Infection Can't Beat 'The Greatest'

Former heavyweight champion Muhammad Ali released from hospital following urinary tract infection

Muhammad Ali was admitted to the hospital Thursday for a urinary tract infection. A day later, that hospital stay has ended.

The former heavyweight boxing champion was hospitalized back in December for what doctors first thought was a mild case of pneumonia, reports the Associated Press (AP). It turned out he had a severe urinary tract infection.

Ali’s recent hospital stay was for continued treatment of that infection, said Bob Gunnel, the Ali family spokesperson.

Gunnel told the AP that Ali is back at one of his homes — and just one day before celebrating his 73rd birthday.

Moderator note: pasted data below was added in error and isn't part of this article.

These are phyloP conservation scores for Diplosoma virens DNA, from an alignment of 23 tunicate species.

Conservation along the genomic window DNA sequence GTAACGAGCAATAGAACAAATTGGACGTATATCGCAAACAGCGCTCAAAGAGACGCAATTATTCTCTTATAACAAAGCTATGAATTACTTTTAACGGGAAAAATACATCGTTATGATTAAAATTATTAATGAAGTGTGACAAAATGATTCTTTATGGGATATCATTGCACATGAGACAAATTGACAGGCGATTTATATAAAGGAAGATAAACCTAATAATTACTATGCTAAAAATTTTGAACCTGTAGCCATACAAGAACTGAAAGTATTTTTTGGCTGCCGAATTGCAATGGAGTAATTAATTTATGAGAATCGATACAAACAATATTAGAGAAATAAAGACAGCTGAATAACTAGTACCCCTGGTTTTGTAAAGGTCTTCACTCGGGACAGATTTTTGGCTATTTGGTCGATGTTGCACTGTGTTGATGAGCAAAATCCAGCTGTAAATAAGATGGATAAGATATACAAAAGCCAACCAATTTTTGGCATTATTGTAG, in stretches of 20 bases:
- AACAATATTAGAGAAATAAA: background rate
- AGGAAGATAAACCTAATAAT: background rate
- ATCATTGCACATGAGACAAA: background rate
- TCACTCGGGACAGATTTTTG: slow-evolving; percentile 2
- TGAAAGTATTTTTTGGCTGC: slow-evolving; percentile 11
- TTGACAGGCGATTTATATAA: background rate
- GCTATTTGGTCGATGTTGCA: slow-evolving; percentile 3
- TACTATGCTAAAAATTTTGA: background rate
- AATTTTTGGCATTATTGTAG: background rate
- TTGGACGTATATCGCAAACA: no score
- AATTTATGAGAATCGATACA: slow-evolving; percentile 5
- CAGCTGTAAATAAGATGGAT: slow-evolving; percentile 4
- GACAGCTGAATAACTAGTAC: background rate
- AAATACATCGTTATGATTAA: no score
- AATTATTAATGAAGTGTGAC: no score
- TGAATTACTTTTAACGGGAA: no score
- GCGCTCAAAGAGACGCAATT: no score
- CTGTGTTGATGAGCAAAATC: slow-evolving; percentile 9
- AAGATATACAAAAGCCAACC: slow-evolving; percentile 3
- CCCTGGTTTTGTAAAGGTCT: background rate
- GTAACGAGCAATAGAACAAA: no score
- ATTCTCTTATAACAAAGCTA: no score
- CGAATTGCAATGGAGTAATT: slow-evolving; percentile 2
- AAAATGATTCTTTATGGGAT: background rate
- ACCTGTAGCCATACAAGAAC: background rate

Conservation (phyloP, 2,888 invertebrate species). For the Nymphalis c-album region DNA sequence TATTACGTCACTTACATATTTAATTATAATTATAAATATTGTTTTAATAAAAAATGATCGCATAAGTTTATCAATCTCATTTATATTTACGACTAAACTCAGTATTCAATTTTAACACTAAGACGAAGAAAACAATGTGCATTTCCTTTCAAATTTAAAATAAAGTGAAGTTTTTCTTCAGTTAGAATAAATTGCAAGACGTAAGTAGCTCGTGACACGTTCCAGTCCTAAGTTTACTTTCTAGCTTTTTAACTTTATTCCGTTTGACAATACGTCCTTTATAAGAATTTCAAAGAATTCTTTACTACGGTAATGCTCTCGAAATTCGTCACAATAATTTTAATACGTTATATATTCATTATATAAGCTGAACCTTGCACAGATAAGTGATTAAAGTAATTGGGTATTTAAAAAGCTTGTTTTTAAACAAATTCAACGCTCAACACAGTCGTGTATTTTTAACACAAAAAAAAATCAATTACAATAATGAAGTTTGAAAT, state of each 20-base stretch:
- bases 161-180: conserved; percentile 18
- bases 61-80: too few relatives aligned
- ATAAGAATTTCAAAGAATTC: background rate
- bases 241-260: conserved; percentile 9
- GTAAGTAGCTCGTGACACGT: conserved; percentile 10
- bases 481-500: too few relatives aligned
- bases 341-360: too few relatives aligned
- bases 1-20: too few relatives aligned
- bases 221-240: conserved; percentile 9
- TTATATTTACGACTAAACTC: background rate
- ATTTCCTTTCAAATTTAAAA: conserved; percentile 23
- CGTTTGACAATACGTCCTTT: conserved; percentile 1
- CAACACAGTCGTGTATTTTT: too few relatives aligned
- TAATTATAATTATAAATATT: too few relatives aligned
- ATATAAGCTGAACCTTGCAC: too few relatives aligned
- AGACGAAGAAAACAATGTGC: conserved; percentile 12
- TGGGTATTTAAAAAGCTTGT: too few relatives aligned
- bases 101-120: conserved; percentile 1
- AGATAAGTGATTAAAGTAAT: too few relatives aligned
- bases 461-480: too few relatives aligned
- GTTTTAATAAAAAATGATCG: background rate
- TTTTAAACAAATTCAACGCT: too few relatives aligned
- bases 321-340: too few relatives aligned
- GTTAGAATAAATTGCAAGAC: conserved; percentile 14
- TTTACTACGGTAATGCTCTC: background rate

“He’s home and resting and glad to be out of the hospital,” Gunnel said.

Urinary tract infections, or UTIs, are infections of any part of the urinary system. That includes the kidneys, ureters, bladder and urethra.

UTIs don’t always cause symptoms, but when they do, those symptoms can include a strong urge to urinate, a burning feeling when urinating, pelvic pain in women and rectal pain in men. Other signs of UTI have to do with smell and color — urine may look red, pink or cola-colored (a sign of blood in the urine). It also could appear cloudy or have a strong smell.

According to the Mayo Clinic, UTIs can sometimes be overlooked or mistaken for other conditions in older adults.

Ali’s hospitalization for a UTI last month lasted more than two weeks.

Ali, who is also known for supporting humanitarian causes, was diagnosed in 1984 with Parkinson’s disease, a progressive nervous system disease that affects movement.